Sleeping on stomach increases SIDS risk: Most definitive study ever

Researchers have conducted the most definitive study of its kind to show that sleeping on the stomach increases the risk of U.S. infants for Sudden Infant Death Syndrome (SIDS). Previously, researchers had relied largely on overseas studies for making the recommendation that infants be placed on the back to sleep in order to reduce their risk for SIDS.

The study focused primarily on SIDS cases among African Americans, a group at roughly twice the risk for SIDS than are Caucasians.

The findings appear in Pediatrics, October 2002. The research was supported by the National Institute of Child Health and Human Development (NICHD), the National Institute on Deafness and other Communication Disorders, and the Centers for Disease Control and Prevention.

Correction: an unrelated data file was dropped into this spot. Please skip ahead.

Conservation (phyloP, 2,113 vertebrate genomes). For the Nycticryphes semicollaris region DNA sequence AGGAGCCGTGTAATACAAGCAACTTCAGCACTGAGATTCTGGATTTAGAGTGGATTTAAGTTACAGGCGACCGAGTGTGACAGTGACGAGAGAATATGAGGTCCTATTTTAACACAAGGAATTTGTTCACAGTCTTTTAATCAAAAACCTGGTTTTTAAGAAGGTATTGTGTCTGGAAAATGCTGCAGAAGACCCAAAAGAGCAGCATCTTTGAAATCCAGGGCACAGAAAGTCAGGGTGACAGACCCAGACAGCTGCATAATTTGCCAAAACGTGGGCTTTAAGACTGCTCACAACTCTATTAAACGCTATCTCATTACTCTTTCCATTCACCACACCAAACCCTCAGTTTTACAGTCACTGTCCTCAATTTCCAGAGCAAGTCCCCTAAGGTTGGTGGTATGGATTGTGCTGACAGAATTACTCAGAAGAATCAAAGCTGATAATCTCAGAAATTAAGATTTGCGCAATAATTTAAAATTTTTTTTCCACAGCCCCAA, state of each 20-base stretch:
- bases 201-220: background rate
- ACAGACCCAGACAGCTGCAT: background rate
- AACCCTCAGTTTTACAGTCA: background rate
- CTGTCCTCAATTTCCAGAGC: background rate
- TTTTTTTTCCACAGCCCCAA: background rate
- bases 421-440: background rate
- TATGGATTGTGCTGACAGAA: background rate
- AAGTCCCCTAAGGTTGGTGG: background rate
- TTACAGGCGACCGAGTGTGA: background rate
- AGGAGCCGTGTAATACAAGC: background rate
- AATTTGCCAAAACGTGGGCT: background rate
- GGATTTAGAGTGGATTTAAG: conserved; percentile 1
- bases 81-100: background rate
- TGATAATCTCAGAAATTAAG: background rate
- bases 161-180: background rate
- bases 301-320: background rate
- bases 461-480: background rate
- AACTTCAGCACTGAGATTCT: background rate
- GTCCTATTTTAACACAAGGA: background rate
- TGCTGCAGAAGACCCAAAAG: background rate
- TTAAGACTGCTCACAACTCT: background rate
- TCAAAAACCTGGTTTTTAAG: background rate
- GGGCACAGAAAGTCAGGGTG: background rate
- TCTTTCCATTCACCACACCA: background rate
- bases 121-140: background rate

The study results provide strong support for the American Academy of Pediatrics' 1992 and 1996 recommendations that infants be placed to sleep on their backs to reduce the risk of SIDS. The research also underscores the urgency of current programs to ensure that African Americans receive this recommendation.

"This is the largest, most comprehensive study of SIDS risk in an urban, high-risk setting," said Duane Alexander, M.D., Director of the NICHD. "Other studies have linked sleeping on the stomach with Sudden Infant Death Syndrome, but the Chicago Infant Mortality Study makes the strongest case to date."

"Racial and ethnic disparities in infant mortality have been among the most persistent in our society," said James Marks, M.D., director of CDC's chronic disease program. "This study suggests that at least some of the disparity can be eliminated by wide use of the back sleeping position among African-American infants."

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